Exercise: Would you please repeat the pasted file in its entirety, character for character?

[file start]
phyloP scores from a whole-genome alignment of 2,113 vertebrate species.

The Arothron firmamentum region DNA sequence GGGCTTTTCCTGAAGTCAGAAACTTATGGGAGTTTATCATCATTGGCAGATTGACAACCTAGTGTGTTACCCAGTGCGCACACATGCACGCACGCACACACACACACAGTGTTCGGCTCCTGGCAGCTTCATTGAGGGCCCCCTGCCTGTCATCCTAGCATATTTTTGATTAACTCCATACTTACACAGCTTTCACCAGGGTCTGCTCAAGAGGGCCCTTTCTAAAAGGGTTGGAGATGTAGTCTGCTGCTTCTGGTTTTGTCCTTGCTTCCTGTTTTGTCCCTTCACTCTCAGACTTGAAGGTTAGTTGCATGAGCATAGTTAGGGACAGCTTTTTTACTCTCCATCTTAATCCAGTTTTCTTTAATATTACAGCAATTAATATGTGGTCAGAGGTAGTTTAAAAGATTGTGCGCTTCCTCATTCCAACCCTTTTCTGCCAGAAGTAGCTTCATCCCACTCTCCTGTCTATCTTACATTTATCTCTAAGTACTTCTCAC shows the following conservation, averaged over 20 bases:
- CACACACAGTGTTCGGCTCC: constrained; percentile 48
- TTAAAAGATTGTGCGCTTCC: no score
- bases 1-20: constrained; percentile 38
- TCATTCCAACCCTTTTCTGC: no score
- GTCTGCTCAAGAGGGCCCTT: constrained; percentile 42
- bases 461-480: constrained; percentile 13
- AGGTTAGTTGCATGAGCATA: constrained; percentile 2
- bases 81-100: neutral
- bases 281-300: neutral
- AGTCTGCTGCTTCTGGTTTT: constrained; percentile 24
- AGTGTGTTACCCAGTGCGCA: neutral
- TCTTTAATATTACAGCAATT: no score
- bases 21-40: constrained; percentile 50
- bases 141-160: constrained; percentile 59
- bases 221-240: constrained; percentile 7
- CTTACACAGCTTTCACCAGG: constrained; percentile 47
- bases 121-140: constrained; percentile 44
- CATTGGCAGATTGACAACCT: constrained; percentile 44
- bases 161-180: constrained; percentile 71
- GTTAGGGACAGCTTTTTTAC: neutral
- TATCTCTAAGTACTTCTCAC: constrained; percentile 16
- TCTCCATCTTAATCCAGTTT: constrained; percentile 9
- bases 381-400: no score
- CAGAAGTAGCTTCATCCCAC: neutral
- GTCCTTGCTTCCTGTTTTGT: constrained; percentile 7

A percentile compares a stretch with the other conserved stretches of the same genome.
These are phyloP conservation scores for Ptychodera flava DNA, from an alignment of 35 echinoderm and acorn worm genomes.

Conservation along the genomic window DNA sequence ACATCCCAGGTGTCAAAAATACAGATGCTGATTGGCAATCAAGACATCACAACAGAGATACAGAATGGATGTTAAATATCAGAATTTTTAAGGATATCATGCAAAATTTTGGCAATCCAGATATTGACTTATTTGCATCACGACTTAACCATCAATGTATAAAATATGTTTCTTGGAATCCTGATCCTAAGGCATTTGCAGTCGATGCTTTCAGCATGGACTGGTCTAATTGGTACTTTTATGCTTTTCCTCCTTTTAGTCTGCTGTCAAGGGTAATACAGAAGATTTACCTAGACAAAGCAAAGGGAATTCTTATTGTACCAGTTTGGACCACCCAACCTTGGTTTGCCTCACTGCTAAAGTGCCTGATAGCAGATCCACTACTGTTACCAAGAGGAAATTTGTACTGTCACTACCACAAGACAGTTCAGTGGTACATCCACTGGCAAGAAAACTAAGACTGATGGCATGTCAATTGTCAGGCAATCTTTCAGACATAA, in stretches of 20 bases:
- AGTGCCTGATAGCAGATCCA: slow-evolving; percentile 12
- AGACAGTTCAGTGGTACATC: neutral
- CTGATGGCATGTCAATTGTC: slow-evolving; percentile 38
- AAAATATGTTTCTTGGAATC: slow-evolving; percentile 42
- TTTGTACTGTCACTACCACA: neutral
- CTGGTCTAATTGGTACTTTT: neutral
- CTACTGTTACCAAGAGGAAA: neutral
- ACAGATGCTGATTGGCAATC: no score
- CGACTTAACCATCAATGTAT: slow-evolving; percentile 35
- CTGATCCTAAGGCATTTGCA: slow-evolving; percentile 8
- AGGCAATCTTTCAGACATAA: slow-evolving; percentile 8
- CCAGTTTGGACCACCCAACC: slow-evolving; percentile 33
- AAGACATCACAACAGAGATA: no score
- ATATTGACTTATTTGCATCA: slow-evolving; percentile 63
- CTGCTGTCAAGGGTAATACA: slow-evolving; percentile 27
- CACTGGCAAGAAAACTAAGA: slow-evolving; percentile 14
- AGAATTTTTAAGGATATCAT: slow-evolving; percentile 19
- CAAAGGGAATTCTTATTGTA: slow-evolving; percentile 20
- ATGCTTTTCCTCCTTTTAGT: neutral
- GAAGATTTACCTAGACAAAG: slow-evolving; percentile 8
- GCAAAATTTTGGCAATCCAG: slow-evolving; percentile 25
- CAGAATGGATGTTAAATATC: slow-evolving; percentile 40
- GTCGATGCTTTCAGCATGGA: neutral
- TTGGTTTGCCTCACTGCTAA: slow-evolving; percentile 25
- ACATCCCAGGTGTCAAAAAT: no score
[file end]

phyloP scores from a whole-genome alignment of 2,113 vertebrate species.

The Arothron firmamentum region DNA sequence GGGCTTTTCCTGAAGTCAGAAACTTATGGGAGTTTATCATCATTGGCAGATTGACAACCTAGTGTGTTACCCAGTGCGCACACATGCACGCACGCACACACACACACAGTGTTCGGCTCCTGGCAGCTTCATTGAGGGCCCCCTGCCTGTCATCCTAGCATATTTTTGATTAACTCCATACTTACACAGCTTTCACCAGGGTCTGCTCAAGAGGGCCCTTTCTAAAAGGGTTGGAGATGTAGTCTGCTGCTTCTGGTTTTGTCCTTGCTTCCTGTTTTGTCCCTTCACTCTCAGACTTGAAGGTTAGTTGCATGAGCATAGTTAGGGACAGCTTTTTTACTCTCCATCTTAATCCAGTTTTCTTTAATATTACAGCAATTAATATGTGGTCAGAGGTAGTTTAAAAGATTGTGCGCTTCCTCATTCCAACCCTTTTCTGCCAGAAGTAGCTTCATCCCACTCTCCTGTCTATCTTACATTTATCTCTAAGTACTTCTCAC shows the following conservation, averaged over 20 bases:
- CACACACAGTGTTCGGCTCC: constrained; percentile 48
- TTAAAAGATTGTGCGCTTCC: no score
- bases 1-20: constrained; percentile 38
- TCATTCCAACCCTTTTCTGC: no score
- GTCTGCTCAAGAGGGCCCTT: constrained; percentile 42
- bases 461-480: constrained; percentile 13
- AGGTTAGTTGCATGAGCATA: constrained; percentile 2
- bases 81-100: neutral
- bases 281-300: neutral
- AGTCTGCTGCTTCTGGTTTT: constrained; percentile 24
- AGTGTGTTACCCAGTGCGCA: neutral
- TCTTTAATATTACAGCAATT: no score
- bases 21-40: constrained; percentile 50
- bases 141-160: constrained; percentile 59
- bases 221-240: constrained; percentile 7
- CTTACACAGCTTTCACCAGG: constrained; percentile 47
- bases 121-140: constrained; percentile 44
- CATTGGCAGATTGACAACCT: constrained; percentile 44
- bases 161-180: constrained; percentile 71
- GTTAGGGACAGCTTTTTTAC: neutral
- TATCTCTAAGTACTTCTCAC: constrained; percentile 16
- TCTCCATCTTAATCCAGTTT: constrained; percentile 9
- bases 381-400: no score
- CAGAAGTAGCTTCATCCCAC: neutral
- GTCCTTGCTTCCTGTTTTGT: constrained; percentile 7

A percentile compares a stretch with the other conserved stretches of the same genome.
These are phyloP conservation scores for Ptychodera flava DNA, from an alignment of 35 echinoderm and acorn worm genomes.

Conservation along the genomic window DNA sequence ACATCCCAGGTGTCAAAAATACAGATGCTGATTGGCAATCAAGACATCACAACAGAGATACAGAATGGATGTTAAATATCAGAATTTTTAAGGATATCATGCAAAATTTTGGCAATCCAGATATTGACTTATTTGCATCACGACTTAACCATCAATGTATAAAATATGTTTCTTGGAATCCTGATCCTAAGGCATTTGCAGTCGATGCTTTCAGCATGGACTGGTCTAATTGGTACTTTTATGCTTTTCCTCCTTTTAGTCTGCTGTCAAGGGTAATACAGAAGATTTACCTAGACAAAGCAAAGGGAATTCTTATTGTACCAGTTTGGACCACCCAACCTTGGTTTGCCTCACTGCTAAAGTGCCTGATAGCAGATCCACTACTGTTACCAAGAGGAAATTTGTACTGTCACTACCACAAGACAGTTCAGTGGTACATCCACTGGCAAGAAAACTAAGACTGATGGCATGTCAATTGTCAGGCAATCTTTCAGACATAA, in stretches of 20 bases:
- AGTGCCTGATAGCAGATCCA: slow-evolving; percentile 12
- AGACAGTTCAGTGGTACATC: neutral
- CTGATGGCATGTCAATTGTC: slow-evolving; percentile 38
- AAAATATGTTTCTTGGAATC: slow-evolving; percentile 42
- TTTGTACTGTCACTACCACA: neutral
- CTGGTCTAATTGGTACTTTT: neutral
- CTACTGTTACCAAGAGGAAA: neutral
- ACAGATGCTGATTGGCAATC: no score
- CGACTTAACCATCAATGTAT: slow-evolving; percentile 35
- CTGATCCTAAGGCATTTGCA: slow-evolving; percentile 8
- AGGCAATCTTTCAGACATAA: slow-evolving; percentile 8
- CCAGTTTGGACCACCCAACC: slow-evolving; percentile 33
- AAGACATCACAACAGAGATA: no score
- ATATTGACTTATTTGCATCA: slow-evolving; percentile 63
- CTGCTGTCAAGGGTAATACA: slow-evolving; percentile 27
- CACTGGCAAGAAAACTAAGA: slow-evolving; percentile 14
- AGAATTTTTAAGGATATCAT: slow-evolving; percentile 19
- CAAAGGGAATTCTTATTGTA: slow-evolving; percentile 20
- ATGCTTTTCCTCCTTTTAGT: neutral
- GAAGATTTACCTAGACAAAG: slow-evolving; percentile 8
- GCAAAATTTTGGCAATCCAG: slow-evolving; percentile 25
- CAGAATGGATGTTAAATATC: slow-evolving; percentile 40
- GTCGATGCTTTCAGCATGGA: neutral
- TTGGTTTGCCTCACTGCTAA: slow-evolving; percentile 25
- ACATCCCAGGTGTCAAAAAT: no score